Art Nouveau is a decorative style that flourished in most of Western Europe and the United States from about 1890 through to 1910. Its name, translated from French as "new art", describes an art movement that broke away from its traditional predecessors to create something new and vibrant.
Flowing lines and undulating curves characterized the Art Nouveau movement, which some critics argue was the first self-conscious attempt to create a modern artistic style. Dynamic and decorative "whiplash" lines distinguish Art Nouveau pieces from their predecessors. These lines, which can be seen in the flowing hair of the Alphonse Mucha poster below, have been interpreted as a symbolic attempt to break away from traditional constraints.
Art Nouveau’s popularity spread rapidly across Europe and the US, though it was known under different names in each country. In Germany, it was called Jugendstil, or "young style". In France and Spain, it was the "Modern Style" and in Italy it became known as the "Stile Liberty".
It was such a popular movement that it wasn’t limited to fine artists alone. Many architects, graphic artists, jewellers, interior designers and furniture makers enthusiastically embraced the style, leaving a legacy around cities and houses to this day.
Art Nouveau reached a peak in its popularity at the Paris International Exhibition in 1900. But its decline came swiftly and by the end of that decade, it had all but finished as an art movement. It was replaced instead with other modernist movements, such as Expressionism and Surrealism.
Influences on Art Nouveau
Art Nouveau grew out of Symbolism and the Arts and Crafts movement, which emphasized art for art’s sake. The Japanese art of wood blocking also influenced Art Nouveau artists as Japanese print art began to flood Western markets.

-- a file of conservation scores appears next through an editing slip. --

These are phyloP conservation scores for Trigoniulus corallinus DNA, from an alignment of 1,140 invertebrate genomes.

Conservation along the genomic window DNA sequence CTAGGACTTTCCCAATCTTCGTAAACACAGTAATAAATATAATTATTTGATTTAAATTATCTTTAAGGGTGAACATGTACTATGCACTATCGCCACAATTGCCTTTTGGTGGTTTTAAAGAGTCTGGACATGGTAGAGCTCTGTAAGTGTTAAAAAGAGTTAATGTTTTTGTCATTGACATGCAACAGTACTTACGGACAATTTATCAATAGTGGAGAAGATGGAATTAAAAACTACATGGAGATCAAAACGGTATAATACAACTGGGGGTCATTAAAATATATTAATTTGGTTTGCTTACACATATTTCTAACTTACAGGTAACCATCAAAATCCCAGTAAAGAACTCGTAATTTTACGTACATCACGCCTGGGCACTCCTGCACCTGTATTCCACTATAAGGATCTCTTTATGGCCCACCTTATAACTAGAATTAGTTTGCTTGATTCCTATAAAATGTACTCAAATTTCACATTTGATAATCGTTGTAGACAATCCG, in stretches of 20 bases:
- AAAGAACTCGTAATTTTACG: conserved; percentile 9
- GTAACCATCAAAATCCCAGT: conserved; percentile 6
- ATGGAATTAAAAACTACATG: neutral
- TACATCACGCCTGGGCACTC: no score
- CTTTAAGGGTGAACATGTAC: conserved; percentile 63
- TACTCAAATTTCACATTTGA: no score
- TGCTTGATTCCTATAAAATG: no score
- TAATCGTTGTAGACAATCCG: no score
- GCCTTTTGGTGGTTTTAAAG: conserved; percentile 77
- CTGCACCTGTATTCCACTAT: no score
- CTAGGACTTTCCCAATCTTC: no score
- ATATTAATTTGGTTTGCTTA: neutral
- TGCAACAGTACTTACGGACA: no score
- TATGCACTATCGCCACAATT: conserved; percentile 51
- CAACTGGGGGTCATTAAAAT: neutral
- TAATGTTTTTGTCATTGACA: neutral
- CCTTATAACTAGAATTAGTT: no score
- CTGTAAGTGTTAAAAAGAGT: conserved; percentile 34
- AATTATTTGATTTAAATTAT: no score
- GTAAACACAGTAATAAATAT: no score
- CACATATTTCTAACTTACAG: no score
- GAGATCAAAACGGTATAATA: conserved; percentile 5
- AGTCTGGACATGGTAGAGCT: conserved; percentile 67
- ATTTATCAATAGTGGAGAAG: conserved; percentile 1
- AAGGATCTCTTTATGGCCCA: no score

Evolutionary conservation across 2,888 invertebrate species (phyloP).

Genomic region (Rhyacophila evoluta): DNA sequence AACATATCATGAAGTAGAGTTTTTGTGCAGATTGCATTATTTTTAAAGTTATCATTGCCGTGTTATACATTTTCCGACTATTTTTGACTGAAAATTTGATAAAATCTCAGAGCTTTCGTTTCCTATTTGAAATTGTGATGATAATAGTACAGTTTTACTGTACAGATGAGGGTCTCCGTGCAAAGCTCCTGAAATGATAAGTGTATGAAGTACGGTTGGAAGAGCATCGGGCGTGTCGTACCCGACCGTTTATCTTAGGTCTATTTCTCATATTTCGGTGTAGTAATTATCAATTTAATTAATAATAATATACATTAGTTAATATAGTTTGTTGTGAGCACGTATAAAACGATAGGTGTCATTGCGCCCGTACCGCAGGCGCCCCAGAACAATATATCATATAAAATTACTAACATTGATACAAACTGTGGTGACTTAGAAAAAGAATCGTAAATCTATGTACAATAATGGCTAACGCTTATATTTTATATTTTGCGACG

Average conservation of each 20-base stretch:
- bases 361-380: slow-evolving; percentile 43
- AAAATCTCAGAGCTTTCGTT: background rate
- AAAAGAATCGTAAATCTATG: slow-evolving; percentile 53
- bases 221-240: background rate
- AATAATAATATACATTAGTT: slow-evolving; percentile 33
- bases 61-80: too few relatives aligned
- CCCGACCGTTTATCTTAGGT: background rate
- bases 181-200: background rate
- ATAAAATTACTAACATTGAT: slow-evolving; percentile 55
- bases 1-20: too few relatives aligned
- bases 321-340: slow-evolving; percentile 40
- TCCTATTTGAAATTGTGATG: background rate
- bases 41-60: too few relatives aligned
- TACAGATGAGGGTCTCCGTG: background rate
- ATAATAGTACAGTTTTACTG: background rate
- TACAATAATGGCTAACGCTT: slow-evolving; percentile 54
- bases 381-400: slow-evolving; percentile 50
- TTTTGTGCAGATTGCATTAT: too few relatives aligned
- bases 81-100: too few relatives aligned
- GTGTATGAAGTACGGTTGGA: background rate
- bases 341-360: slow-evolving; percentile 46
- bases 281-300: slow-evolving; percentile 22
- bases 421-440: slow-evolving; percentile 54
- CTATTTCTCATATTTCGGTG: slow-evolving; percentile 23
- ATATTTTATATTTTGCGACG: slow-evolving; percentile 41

Central to the movement was the possibility of mass production, which included recent innovations in colour printing for graphics. In keeping with Vintage Poster Art, Art Nouveau was created using such popular, reproducible forms as advertisements, posters, labels, and magazines.
Art Nouveau artists drew upon nature for inspiration, looking back to pre-industrial times to evoke a bygone era that emphasized the cycle of life, death and rebirth. Many Art Nouveau posters featured flowers, seeds, shoots and vines in their borders and backgrounds.
Women were likewise cast as important subjects in Art Nouveau pieces. But while women have always been common subjects in paintings throughout the history of art, their role in Art Nouveau was reevaluated. They came to be portrayed as alluringly feminine, independent and sexualized creatures.
Prominent Art Nouveau Artists
Czech painter and decorative artist Alphonse Mucha has been lauded as the "Father of Art Nouveau". He produced hundreds of paintings, posters, advertisements and book illustrations during his career. One of his first – and most famous – works of art was an advertising poster for a play featuring the famous actress Sarah Berhnardt. Bernhardt was so pleased with his work that she began a six-year contract with Mucha.
Other notable Art Nouveau artists include English illustrator and author Aubrey Beardsley, Austrian painter Gustav Klimt, celebrated architect Antoni Gaudi and American artist and designer Louis Comfort Tiffany.
The Decline of Art Nouveau
As innovative and influential as Art Nouveau was to the art world, the movement was short-lived. It did not last through World War I, replaced instead by the more elegant Art Deco style. Despite this quick decline, examples of Art Nouveau are revered today as bold, beautiful and stylish pieces of vintage art worthy of both admiration and protection.
Continue reading more about Vintage Poster Art Part III: Art Deco>>
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